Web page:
Column Date 2009-03-14
Report from Florida: it's getting weird down here
Mike Bennett, one of my local Florida state senators, has a plan to save us money and prevent fraud.
He suggests, in a new bill he recently introduced in Tallahassee, the state capitol, that anyone receiving unemployment be subject to random drug testing.
Sen. Bennett doesn't seem to care that we'd be testing people who are not under suspicion of anything. Nor does he care about invading a person's privacy just because he or she is out of work.
No, this is to make sure the unemployed among us don't take advantage of the roughly $275 per week they receive while they're hunting for a job and trying to keep food on the table.
He also wants the cost of this random drug testing to be deducted from the unemployment check of the person who's tested.
Mean-spirited? It sets new standards.
But, to my way of thinking, Mike has stumbled onto a good idea – he's just aiming it at the wrong folks.
I think we should use random drug testing to go after bigger fish: all those people who will be getting money from the U.S. government's $800 billion dollar bailout.
$800 billion! Now we're talking real money – and that's the money Senator Bennett should be watchdogging.
Let's do random drug testing of investment bankers before we hand over the billions they're asking for, so they don't lose their concentration and buy packages of worthless mortgages again.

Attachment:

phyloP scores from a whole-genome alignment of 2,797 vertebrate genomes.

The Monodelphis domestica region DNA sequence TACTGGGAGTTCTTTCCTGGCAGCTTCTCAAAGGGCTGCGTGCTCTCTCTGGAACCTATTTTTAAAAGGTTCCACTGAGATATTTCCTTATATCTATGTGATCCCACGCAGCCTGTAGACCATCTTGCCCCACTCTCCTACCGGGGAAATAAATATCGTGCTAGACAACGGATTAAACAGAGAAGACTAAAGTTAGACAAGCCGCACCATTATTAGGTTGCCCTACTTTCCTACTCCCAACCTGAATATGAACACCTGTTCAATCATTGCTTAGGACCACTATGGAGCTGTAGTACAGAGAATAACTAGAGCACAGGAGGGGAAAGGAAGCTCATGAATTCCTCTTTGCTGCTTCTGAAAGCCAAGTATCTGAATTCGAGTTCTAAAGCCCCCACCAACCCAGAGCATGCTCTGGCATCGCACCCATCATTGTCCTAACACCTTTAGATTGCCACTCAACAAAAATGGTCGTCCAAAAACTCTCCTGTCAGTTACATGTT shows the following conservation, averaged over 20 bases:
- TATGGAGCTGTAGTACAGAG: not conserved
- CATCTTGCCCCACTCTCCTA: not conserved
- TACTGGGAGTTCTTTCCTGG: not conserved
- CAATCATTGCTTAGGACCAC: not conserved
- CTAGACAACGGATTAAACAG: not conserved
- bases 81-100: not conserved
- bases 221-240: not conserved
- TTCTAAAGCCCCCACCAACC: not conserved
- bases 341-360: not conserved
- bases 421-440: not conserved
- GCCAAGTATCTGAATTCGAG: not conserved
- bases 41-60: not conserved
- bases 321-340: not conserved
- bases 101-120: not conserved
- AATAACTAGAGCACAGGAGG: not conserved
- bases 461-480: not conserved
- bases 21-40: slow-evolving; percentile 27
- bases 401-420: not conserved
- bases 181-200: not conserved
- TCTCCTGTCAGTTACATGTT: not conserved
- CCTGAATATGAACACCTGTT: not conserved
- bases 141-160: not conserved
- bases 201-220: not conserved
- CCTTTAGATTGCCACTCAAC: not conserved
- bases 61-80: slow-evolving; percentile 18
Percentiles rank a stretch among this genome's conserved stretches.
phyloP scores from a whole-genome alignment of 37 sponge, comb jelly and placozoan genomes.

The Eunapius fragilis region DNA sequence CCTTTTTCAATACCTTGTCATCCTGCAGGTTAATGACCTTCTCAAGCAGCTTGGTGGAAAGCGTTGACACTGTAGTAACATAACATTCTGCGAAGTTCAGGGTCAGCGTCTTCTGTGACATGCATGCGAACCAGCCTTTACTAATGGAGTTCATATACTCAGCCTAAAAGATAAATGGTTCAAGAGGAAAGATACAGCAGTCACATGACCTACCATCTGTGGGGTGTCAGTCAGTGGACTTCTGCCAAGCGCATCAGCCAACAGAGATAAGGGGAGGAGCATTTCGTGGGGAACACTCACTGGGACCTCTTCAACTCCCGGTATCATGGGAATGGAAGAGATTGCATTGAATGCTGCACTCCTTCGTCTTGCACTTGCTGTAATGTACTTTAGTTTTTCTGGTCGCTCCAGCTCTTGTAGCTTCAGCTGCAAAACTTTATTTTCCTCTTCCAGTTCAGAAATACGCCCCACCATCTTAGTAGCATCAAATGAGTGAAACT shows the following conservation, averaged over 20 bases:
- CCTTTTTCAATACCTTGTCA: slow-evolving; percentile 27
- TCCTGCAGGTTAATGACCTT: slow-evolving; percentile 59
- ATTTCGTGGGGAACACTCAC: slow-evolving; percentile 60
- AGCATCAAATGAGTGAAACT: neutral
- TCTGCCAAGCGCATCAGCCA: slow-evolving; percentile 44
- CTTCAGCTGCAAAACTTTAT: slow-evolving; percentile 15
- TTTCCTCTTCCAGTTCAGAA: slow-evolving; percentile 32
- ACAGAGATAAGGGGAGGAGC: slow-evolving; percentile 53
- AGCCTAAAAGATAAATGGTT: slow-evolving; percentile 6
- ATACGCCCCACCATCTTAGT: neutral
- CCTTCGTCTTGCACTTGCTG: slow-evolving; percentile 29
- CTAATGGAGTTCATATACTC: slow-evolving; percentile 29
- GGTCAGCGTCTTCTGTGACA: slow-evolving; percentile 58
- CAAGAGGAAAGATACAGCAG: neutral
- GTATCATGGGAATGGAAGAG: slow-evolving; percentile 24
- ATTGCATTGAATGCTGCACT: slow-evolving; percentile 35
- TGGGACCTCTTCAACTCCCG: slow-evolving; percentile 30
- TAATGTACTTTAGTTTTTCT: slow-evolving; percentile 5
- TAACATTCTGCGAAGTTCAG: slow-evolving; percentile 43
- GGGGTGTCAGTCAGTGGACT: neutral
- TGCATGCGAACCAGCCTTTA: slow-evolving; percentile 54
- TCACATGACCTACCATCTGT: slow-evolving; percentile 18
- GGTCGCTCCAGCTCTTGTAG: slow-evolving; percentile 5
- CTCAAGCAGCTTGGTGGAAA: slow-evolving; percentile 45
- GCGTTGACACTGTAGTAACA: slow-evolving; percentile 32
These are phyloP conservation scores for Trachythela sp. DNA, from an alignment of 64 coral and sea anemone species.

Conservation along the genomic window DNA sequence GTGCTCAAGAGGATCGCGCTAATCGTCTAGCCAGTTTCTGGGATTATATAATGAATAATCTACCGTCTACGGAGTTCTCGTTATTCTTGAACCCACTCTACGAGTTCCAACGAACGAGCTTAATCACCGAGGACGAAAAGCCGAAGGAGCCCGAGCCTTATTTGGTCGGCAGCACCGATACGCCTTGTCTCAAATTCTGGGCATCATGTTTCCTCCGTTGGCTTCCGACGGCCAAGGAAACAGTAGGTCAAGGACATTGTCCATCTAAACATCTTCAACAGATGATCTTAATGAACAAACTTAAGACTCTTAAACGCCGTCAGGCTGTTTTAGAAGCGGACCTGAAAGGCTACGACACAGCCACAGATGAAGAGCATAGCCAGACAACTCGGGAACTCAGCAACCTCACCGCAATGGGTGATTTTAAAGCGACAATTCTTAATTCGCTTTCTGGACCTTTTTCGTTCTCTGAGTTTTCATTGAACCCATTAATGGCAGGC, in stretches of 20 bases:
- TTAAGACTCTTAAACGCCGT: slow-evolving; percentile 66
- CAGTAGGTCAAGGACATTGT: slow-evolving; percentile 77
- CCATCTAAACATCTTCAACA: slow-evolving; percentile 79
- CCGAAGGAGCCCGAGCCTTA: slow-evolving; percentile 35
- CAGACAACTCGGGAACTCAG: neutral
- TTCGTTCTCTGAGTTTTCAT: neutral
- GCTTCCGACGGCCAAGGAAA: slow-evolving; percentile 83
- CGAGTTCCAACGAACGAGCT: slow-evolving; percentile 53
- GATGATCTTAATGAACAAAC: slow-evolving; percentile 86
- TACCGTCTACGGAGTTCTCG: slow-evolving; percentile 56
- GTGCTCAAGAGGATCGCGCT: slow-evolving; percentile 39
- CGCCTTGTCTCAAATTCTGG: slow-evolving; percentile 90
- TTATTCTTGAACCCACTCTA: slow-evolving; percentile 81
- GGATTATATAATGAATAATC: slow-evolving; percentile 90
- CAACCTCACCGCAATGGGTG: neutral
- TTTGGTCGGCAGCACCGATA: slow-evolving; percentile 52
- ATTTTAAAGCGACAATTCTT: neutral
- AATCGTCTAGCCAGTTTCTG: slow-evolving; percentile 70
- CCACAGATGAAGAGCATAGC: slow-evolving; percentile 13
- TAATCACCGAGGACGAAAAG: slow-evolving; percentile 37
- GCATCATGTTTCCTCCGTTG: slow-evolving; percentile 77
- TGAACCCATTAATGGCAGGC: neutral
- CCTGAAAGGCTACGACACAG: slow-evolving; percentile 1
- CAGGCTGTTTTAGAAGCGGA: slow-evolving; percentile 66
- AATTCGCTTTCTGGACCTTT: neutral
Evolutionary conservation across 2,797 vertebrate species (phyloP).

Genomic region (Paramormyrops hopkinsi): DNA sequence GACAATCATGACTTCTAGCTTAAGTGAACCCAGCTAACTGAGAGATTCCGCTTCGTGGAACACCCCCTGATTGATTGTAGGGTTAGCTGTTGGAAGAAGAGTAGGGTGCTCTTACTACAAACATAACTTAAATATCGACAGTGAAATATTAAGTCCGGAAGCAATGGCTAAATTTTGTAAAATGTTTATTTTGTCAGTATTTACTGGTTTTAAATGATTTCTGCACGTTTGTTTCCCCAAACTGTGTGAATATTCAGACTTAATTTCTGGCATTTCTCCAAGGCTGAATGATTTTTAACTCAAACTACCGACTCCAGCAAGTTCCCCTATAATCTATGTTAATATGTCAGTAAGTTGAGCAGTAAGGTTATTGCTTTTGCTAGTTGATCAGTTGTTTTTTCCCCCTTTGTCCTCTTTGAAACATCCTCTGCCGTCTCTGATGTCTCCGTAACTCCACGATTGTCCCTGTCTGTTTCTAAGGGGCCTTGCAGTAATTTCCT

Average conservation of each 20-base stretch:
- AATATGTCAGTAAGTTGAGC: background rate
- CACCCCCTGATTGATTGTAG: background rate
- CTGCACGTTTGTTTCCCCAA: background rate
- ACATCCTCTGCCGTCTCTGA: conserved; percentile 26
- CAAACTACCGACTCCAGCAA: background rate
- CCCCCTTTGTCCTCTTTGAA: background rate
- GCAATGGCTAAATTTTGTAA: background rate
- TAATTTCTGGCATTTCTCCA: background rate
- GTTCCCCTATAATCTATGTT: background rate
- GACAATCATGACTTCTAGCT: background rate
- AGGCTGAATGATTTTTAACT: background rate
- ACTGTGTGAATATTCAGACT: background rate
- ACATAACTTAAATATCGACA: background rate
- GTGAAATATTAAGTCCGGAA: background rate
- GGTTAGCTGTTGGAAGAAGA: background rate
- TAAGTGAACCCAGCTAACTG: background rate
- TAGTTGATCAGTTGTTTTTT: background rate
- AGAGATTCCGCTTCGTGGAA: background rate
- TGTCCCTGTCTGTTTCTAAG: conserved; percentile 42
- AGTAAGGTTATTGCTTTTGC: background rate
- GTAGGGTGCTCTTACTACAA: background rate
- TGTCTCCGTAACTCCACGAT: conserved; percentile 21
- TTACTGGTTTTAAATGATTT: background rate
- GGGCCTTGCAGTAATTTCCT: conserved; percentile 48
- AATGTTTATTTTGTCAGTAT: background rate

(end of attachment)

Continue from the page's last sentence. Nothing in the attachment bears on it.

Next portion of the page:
Let's test all those mortgage company executives who rushed out to lend money to people who had no possibility of ever paying it back.
Let's randomly test executives at the insurance and bond rating outfits, who completely lost touch with reality when they agreed that portfolios made up of total garbage deserved their best AAA ratings.
In fact, here's how I would apply the good Senator's own words to this bigger problem:
"...if they're going to draw billions of taxpayer dollars from the bailout, our bankers should be able to withstand a random drug test. I think that's fair."
"We want to make sure they're using our money for the right reasons...I guarantee some of them are supporting their addictions to fancy conferences and corporate jets on your tax dollars."
Before we give a single penny of our money to a banker or mortgage company exec, I'd like to know if they're still smoking the stuff they were smoking last year.
I'm sure Senator Bennett would agree.
Fair is fair.
©2009 Peter Tannen